Speedy Stalbergs unique path has him contributing to NHLs top PK

Swedish forward came to U.S. to play college hockey, now established as a shorthanded specialist

Eamon Queeney—The North State Journal
Carolina Hurricanes left wing Viktor Stalberg controls the puck in a game Jan. 10against Columbus.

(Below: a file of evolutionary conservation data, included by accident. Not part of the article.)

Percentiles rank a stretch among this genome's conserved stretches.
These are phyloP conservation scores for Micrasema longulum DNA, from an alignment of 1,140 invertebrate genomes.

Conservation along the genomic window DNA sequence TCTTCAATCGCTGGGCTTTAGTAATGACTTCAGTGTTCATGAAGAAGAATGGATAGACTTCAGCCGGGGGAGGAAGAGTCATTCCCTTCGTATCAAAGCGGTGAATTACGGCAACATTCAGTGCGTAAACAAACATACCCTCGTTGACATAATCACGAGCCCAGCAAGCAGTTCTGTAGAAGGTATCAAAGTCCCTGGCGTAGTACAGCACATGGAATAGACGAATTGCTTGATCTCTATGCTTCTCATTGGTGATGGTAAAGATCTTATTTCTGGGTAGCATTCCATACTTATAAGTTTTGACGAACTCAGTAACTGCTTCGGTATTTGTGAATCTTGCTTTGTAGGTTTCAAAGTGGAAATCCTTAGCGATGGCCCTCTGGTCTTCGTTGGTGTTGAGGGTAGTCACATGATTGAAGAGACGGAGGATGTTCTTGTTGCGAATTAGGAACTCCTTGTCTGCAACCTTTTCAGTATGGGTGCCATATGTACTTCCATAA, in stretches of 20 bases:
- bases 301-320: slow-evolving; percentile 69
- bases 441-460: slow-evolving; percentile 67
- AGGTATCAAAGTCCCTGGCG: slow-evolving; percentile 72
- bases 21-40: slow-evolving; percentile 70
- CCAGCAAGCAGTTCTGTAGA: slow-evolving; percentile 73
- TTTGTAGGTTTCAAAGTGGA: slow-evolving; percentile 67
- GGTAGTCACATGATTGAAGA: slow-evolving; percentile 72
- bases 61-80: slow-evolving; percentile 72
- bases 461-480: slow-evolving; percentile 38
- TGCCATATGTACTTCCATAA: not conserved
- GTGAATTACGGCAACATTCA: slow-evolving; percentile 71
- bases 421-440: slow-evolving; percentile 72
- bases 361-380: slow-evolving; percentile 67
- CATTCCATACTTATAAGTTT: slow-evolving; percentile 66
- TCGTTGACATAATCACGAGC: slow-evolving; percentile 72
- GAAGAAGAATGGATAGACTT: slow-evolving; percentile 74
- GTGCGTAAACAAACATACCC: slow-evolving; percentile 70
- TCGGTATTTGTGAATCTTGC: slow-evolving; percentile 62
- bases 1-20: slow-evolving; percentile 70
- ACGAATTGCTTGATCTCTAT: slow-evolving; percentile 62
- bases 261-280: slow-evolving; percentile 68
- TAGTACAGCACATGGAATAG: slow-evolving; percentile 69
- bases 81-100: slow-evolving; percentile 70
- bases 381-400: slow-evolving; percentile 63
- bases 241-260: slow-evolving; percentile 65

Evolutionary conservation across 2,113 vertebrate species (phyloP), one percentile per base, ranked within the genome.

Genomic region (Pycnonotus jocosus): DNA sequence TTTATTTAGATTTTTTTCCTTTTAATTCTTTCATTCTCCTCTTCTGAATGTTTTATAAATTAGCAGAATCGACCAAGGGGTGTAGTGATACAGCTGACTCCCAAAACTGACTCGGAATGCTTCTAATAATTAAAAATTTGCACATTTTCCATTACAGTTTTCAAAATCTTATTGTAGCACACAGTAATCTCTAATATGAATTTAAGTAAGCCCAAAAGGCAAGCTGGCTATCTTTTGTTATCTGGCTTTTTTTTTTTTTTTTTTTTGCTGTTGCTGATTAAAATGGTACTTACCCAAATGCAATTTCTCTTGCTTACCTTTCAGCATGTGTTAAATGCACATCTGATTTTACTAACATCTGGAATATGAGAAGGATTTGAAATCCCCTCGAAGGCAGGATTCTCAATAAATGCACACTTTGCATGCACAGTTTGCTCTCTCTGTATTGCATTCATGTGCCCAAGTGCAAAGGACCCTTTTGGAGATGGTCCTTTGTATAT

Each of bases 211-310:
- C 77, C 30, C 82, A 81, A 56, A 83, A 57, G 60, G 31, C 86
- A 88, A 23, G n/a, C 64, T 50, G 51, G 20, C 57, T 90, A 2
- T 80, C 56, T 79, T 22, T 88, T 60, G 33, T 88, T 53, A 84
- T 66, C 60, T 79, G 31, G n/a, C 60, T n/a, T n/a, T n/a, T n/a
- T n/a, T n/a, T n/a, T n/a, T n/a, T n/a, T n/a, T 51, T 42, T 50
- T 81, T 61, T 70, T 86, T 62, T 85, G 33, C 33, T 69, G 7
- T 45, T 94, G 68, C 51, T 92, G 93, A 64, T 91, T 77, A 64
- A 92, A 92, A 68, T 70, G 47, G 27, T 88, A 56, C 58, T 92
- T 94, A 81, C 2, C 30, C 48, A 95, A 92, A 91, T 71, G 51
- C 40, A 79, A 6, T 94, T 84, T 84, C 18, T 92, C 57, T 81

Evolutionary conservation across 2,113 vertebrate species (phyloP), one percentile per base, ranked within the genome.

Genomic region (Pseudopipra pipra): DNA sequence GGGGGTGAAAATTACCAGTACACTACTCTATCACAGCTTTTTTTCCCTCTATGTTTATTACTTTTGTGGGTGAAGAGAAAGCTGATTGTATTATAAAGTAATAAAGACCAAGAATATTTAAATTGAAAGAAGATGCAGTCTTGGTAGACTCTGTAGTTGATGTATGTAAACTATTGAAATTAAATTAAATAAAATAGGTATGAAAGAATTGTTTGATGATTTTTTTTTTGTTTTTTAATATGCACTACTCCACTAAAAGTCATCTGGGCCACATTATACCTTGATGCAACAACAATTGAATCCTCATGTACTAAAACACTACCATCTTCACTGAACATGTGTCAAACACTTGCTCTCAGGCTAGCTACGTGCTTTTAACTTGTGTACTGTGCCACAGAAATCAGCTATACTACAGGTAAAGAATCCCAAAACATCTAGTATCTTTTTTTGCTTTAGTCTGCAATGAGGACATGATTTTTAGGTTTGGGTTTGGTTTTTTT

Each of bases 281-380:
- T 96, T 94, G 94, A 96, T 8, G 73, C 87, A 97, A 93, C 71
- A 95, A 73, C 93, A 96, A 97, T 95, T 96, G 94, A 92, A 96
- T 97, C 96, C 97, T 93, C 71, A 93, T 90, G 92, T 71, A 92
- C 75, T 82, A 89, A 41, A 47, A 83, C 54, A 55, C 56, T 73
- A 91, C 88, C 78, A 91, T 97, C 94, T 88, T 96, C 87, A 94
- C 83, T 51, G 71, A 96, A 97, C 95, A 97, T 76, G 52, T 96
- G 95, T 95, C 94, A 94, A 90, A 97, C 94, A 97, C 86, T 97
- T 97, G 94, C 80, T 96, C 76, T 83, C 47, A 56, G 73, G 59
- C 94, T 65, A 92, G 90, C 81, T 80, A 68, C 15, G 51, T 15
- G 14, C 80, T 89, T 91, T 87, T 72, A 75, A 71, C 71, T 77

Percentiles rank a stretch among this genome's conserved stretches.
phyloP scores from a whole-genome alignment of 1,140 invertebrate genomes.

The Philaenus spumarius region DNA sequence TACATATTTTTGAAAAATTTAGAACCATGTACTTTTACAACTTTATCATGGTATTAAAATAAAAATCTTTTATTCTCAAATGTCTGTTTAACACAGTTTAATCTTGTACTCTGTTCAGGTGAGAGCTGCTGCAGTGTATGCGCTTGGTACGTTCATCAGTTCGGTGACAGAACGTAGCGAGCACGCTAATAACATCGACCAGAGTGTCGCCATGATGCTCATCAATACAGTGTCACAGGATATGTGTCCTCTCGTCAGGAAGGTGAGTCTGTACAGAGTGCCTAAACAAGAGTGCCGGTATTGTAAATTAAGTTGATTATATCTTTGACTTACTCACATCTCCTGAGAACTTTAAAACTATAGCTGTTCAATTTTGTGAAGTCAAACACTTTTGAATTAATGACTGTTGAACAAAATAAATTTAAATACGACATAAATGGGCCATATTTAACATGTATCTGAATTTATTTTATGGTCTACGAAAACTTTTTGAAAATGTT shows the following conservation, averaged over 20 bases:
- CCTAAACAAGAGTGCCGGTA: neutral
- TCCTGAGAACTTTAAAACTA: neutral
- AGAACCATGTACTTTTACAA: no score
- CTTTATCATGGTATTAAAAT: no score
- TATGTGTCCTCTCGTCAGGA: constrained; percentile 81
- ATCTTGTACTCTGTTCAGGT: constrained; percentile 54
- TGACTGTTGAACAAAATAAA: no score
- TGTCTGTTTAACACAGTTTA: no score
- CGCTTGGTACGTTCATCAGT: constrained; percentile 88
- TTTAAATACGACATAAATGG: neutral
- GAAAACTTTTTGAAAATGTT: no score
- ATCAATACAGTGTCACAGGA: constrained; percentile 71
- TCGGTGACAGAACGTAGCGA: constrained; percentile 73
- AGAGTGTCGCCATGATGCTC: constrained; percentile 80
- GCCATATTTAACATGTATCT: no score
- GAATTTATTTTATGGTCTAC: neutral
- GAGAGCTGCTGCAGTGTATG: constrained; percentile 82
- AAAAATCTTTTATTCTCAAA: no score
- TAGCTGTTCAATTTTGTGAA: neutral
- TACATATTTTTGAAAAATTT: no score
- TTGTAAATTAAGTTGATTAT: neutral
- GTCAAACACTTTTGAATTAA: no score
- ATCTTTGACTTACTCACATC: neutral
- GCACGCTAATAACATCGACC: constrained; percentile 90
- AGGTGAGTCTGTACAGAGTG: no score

RALEIGH — If there’s one aspect of the Carolina Hurricanes that’s been consistently good the past three seasons under coach Bill Peters, it’s the team’s penalty killing.The PK has taken another step forward this year, hovering near the 90-percent mark and ranking tops in the NHL for most of the season. That next gear has come, in part, from newcomer Viktor Stalberg.The 6-foot-3, 209-pound forward is with his fifth team in eight NHL seasons, having signed a one-year, $1.5 million contract with the Hurricanes last summer.”I’m happy with how things have worked out so far,” Stalberg said. “I think looking at what they wanted out of me — coming out on the PK, playing that bottom-six role — I think I’ve done a good job.”Stalberg, 31, took an unconventional route to the NHL, leaving Sweden to play at the University of Vermont in 2006.”I had hopes of becoming a pro player, obviously, but I didn’t know if that was something that was going to happen for me when I was 16 or 17, 18,” Stalberg said. “I was cut as a 16-year-old from my junior team, played basically men’s league hockey until I was 18.”Then I found a way to get back. I always thought school was important and I wanted to do that. That opportunity to have in the U.S. to do both is just awesome. In Sweden you can’t do that, so that was basically the main reason for wanting to do it.”Even then Stalberg was planning for options outside of hockey, majoring in finance and being named to All-Academic teams while in college.”I think a college degree is the way to go,” Stalberg said. “A lot of guys, it’s not going to work out to be an NHL player. You get something else to stand on, and it also gives you more time to work on your game. If you have a degree, you can play in the minors for a few years and not be too worried what’s going to happen after college or after hockey.”After three years at Vermont, Stalberg said the Maple Leafs pushed for him to turn pro.”I was thinking about finishing, but it was little too good an opportunity to leave at that time,” he said. “Toronto was struggling and I knew they really wanted me to come and I was able to make that team basically right away. It worked out in the end, but one year is easy to get back at some point if you wanted to.”After scoring nine goals in 40 games and earning some shorthanded time his rookie season in 2009-10 with Toronto, Stalberg was traded to Chicago.He had 43 goals and 90 points in three seasons with the Blackhawks, including being a part of their Stanley Cup-winning team in his final season there in 2012-13. An unrestricted free agent that offseason, Stalberg cashed in with a four-year, $12 million contract with Nashville.Stalberg’s stint with the Predators was short and not-so-sweet — he played just 95 games in two years in Nashville before the second half of his contract was bought out.At a career crossroads, Stalberg signed for one year with the Rangers prior to last season. He averaged 12:12 in 75 games, including 76 seconds a night on the team’s 26th-ranked penalty kill.That led him this past summer to Carolina, a team that was looking to get bigger and faster in the bottom-six. It’s a role that has suited Stalberg perfectly.Heading into Friday’s home game against Pittsburgh, Stalberg has seven goals — including a shorthanded tally — and leads the team in hits with 83. He ranks third among Hurricanes forwards in penalty kill time, logging 63:43 — an average of 1:28 per game — while teaming up with veteran center Jay McClement on one of Carolina’s top penalty killing units.”I think we’ve had the advantage of both of us being together since Game 1 on the PK, so now we’re pretty in sync with what each other’s going to do and we read off each other and talk,” McClement said of Stalberg. “He’s fit right in and we haven’t skipped a beat.”Stalberg has re-established himself as a valuable bottom-six forward and penalty killer during his year in New York and now Carolina.”Sometimes the perfect fit takes a while to find,” assistant coach Steve Smith, who runs Carolina’s penalty kill, said. “Within organizations he’s been with, maybe they have a young guy coming up that filled that role perfectly that they had just drafted. Who knows what really happened. I can tell you he’s a humble guy, he’s a smart guy. He’s a guy that buys in to what we’re trying to sell around here and he’s been a good fit for us.”Smith said the PK system hasn’t changed much since he came aboard Peters’ staff in 2014, but Stalberg adds another element.”Quite frankly we haven’t had an awful lot of really fast guys,” Smith said. “He’s an extraordinary skater — that makes a big difference. … With the addition of speed, that’s just one more component that makes it more difficult on the other team.”Stalberg’s world-class speed and size make him a nightmare for opposing power plays — and he often catches defensemen off guard.”Sometimes I don’t think they expect me to be as quick as I am, especially being the size I am,” Stalberg said. “It’s a good weapon to have and I think it brings an element to our team game that we need.”Defenseman Jaccob Slavin, who is a top defenseman on Carolina’s penalty kill and also a point man on their power play, knows what it’s like to play with and against a player like Stalberg.”He has that breakaway speed that if there’s a loose puck he can get on it pretty quickly that their power play doesn’t have much time,” Slavin said. “When you’re defending someone like that, you’ve gotta try to take away their time and space as much as possible, staying up, having tight gaps against them is huge to where they can’t even get going with their speed.”And both Slavin and Stalberg have experienced quickly making the jump from the NCAA to the NHL. That goes back to the decision Stalberg made as a teenager in Sweden.”For me today, that is probably the best decision I’ve made in my life was to go over and play college,” Stalberg said.